He has always been a straight talker. At Citibank, when Victor Menezes, the former India head, asked him to go to New York, he opted for Saudi Arabia instead, where he could save more money. In 1994, when Parekh landed up in Malaysia to woo him back to India to create a world-class bank, he had one condition—that he be given a “completely free hand” in running the bank. Parekh agreed and Puri did not think twice before forfeiting the special options given by Citi chairman John Read and taking a “huge salary cut” to shift to Mumbai. He was HDFC Bank’s third employee, after its chairman and financial controller. “The bank consisted of me and a table. When we looked for more space and rented a floor at Kamala Mills compound, rats ate the computer wires after the office was set up,” says Puri, recounting his early days at the bank.
We shift to Shanghai Club, the Chinese eatery, for dinner and the rest of his story. Here, he orders a Johnnie Walker Gold Label. “We hired the best available talent from Bank of America, Citi and UBS to head different divisions, and told them to hire people of their choice to run their businesses,” Puri narrates the untold story of the making of India’s most expensive bank.
HDFC Bank began with five clients—the Tatas, Birlas, Reliance Industries Ltd, Hero Honda Motors Ltd and Siemens Ltd. Today, there is hardly any firm in India which doesn’t bank here. “We do not want to be in any business where we are not a market leader or among the Top 3,” Puri says. The next big business opportunity, according to him, is commodities. “We are developing products for middlemen and farmers and traders. This will be larger than the stock market business,” he predicts.
Puri is a great believer in technology. He is often seen discussing banking technology at various forums, sharing the dais with tech gurus such as John Chambers and Steve Ballmer. But he doesn’t use a mobile phone and never checks his own emails. His senior colleagues get handwritten notes when he wants to discuss business with them. “Why should I open my emails and respond to them? My secretary types faster than me. I don’t need a mobile phone as you’ll never find a file on my table. Before leaving office, I clear every file. For emergencies, there is my wife’s mobile,” Puri says.
He loves to spend time with his wife and children every evening and on weekends. “As a banker, I do network and build relationships with corporations, but not necessarily by attending parties. I visit them at their offices,” Puri says. Every alternate weekend, he heads to his farmhouse at Lonavala to unwind. He grows strawberries, mulberries, guavas and Italian lemons there, and plays with his dog, Bushka, a mix of Great Dane and Doberman. He has used his favourite Makrana marble extensively in this house, and Persian carpets cover the floor.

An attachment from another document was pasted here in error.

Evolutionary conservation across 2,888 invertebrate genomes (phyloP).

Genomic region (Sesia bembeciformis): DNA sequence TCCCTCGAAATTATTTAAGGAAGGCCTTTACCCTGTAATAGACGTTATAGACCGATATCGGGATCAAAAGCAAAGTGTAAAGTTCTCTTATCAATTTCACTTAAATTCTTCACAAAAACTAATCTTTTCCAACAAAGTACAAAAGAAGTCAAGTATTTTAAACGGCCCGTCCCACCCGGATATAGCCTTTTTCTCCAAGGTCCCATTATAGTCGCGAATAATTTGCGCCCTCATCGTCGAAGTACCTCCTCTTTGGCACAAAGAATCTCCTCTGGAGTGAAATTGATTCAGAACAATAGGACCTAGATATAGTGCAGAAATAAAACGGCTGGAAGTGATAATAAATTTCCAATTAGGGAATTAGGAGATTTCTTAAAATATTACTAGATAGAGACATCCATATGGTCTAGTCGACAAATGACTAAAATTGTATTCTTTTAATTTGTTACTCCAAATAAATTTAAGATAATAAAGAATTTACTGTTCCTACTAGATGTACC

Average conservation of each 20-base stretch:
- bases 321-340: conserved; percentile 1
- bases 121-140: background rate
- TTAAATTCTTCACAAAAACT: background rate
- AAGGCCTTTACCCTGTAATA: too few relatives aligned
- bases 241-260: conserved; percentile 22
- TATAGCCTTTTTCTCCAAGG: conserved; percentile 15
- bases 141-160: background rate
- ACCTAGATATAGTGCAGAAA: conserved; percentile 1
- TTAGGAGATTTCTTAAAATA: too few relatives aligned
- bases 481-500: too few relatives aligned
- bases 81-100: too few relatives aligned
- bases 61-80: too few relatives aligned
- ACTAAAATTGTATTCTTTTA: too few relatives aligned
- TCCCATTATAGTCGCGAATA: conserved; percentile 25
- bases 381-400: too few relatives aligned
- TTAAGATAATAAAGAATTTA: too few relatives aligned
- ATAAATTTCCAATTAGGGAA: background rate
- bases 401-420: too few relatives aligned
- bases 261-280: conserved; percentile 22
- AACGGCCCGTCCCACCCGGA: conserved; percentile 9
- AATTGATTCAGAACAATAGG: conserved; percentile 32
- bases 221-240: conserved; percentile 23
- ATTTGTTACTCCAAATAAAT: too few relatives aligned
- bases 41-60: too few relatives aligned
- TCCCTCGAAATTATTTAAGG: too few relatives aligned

So, who runs HDFC Bank— Puri or Parekh? Puri answers, unfazed: “HDFC Bank is run by Aditya Puri and its board of independent directors. Deepak and me have an excellent personal and professional relationship.”
We have egg fried rice with Hunan chicken, steamed fish and stir fried Chinese vegetable, and Puri wants to skip dessert. I suggest that his acquisition of Times Bank in 2000 could be likened to a breakfast and the Centurion BoP takeover to a meal. Does he still have an appetite for dessert when it comes to banking? I ask him while we wait for our cars at the hotel portico. “Why not? We are open to acquisition even today, if it’s the right fit,” he says with a smile.
Born: 27 October 1950 (Shimla)
Education: BCom (Punjab University); CA (The Institute of Chartered Accountants of India, New Delhi)
Work Profile: Management trainee at Mahindra and Mahindra Ltd in 1975; worked at Citibank between 1976 and 1994, last posting being in Malaysia as country head; managing director of HDFC Bank Ltd since its inception
Car: Toyota Camry
Favourite Film: ‘The Guns of Navarone’ (1961)
Favourite Sports: Cycling and golf
Hobbies: Gardening and trekking